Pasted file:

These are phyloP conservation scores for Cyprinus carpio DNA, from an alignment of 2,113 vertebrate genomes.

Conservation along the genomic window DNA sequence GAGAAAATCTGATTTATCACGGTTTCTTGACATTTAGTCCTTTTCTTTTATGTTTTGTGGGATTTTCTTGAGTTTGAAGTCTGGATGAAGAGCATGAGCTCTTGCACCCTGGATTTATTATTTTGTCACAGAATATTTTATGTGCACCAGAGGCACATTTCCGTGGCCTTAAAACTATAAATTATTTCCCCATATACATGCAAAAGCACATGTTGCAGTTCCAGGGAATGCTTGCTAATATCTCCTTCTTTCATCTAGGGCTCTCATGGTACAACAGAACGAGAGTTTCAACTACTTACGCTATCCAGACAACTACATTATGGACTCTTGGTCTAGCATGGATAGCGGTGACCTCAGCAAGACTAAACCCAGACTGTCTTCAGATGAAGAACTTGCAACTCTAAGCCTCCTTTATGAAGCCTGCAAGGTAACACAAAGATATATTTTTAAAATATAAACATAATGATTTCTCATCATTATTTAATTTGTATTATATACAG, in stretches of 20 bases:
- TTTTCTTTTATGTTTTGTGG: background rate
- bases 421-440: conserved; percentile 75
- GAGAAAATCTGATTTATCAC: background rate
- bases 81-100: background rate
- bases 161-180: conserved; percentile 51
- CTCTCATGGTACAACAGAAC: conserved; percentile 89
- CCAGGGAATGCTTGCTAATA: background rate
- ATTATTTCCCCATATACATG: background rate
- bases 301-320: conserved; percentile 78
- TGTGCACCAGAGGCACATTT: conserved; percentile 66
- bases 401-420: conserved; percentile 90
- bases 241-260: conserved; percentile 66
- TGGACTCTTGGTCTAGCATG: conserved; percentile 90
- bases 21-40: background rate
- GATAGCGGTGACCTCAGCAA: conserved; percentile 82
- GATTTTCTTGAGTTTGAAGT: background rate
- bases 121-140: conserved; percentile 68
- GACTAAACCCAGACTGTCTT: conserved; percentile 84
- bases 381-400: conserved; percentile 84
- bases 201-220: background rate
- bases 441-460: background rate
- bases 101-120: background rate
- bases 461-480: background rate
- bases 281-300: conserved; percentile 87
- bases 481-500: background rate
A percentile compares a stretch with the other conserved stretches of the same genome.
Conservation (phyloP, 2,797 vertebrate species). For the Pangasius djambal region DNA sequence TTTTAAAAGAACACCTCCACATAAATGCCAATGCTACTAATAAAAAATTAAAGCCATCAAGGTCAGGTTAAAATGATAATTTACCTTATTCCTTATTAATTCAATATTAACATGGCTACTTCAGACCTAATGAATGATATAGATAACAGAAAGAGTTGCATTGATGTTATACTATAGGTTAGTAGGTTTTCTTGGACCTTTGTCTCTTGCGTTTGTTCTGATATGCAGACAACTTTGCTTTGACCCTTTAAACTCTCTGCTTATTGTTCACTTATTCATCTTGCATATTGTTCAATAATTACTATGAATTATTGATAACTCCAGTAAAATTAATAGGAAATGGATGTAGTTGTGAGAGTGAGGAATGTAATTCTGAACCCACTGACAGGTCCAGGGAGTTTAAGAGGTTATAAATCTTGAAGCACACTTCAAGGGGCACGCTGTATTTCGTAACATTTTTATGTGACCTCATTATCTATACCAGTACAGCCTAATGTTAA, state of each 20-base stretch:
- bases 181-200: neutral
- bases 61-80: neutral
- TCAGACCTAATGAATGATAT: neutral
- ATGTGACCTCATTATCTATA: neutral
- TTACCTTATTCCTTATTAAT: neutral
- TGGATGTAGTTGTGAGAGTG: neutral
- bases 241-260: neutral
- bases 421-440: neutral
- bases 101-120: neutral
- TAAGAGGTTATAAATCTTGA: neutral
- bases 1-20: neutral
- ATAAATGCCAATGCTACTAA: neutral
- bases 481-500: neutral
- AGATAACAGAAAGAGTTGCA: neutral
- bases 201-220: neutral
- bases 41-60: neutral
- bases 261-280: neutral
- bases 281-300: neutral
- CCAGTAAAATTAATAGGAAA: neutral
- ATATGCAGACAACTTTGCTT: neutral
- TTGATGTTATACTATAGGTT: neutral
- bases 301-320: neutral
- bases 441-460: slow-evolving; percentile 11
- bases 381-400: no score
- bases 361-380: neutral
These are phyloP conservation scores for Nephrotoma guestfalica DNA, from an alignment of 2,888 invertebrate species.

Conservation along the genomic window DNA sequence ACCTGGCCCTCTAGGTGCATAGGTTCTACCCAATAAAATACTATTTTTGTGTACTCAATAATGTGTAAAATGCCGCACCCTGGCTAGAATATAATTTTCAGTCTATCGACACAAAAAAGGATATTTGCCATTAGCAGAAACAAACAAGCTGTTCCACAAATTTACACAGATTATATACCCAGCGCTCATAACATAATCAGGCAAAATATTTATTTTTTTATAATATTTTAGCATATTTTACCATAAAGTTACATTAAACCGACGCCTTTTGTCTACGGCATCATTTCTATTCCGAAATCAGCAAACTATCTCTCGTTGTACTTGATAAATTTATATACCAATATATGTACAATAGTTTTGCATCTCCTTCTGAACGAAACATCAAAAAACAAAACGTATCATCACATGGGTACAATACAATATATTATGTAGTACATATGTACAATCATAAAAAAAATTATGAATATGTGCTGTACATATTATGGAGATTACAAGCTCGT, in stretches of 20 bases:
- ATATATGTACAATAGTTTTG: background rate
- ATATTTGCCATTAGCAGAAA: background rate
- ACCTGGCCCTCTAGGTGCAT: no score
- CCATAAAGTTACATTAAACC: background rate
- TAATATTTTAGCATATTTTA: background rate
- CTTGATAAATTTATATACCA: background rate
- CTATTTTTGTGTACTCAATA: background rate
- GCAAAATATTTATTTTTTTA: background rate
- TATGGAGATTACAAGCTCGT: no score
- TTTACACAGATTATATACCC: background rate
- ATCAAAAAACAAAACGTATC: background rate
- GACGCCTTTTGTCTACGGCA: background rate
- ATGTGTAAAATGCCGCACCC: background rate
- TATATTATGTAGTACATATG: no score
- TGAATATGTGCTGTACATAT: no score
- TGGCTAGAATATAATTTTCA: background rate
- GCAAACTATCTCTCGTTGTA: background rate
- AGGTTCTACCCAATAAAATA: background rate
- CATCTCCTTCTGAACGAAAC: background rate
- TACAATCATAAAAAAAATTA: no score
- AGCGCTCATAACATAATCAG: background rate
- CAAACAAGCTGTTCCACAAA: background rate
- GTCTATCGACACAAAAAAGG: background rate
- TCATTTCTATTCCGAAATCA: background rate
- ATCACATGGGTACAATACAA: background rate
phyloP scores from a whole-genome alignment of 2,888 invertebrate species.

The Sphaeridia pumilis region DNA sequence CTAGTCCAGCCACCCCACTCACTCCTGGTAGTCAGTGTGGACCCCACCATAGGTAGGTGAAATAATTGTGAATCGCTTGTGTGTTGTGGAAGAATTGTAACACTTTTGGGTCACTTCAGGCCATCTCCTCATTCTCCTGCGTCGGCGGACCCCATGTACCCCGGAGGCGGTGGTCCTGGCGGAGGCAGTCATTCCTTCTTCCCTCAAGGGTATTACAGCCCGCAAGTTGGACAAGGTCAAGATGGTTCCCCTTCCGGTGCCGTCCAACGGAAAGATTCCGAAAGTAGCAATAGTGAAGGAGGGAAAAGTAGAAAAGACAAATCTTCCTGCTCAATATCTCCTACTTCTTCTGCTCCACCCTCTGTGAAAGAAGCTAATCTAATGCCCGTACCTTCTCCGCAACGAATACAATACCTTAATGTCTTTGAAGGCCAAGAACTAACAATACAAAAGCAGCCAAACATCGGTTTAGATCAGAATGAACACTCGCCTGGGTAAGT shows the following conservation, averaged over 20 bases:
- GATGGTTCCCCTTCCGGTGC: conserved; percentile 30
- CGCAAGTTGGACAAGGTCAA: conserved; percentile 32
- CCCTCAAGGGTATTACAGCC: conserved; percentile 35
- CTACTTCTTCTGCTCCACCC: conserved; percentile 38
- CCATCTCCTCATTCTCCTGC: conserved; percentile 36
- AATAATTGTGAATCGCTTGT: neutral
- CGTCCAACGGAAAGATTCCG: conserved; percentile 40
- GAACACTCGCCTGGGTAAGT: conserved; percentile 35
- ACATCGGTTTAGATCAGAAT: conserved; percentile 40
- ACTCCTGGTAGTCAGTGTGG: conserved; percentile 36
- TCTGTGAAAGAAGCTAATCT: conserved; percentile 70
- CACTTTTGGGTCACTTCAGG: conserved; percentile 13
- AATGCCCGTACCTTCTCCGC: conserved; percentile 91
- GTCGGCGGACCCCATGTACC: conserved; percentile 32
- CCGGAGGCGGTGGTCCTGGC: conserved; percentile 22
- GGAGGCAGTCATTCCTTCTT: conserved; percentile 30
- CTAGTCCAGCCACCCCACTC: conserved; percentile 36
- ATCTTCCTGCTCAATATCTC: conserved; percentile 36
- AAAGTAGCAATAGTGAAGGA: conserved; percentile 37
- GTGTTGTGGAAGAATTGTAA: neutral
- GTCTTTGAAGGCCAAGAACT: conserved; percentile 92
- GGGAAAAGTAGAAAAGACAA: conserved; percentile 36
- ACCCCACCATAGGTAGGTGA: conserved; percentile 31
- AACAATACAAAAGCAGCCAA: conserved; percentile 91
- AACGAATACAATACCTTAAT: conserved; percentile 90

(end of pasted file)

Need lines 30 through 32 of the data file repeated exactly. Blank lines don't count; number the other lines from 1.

- bases 181-200: neutral
- bases 61-80: neutral
- TCAGACCTAATGAATGATAT: neutral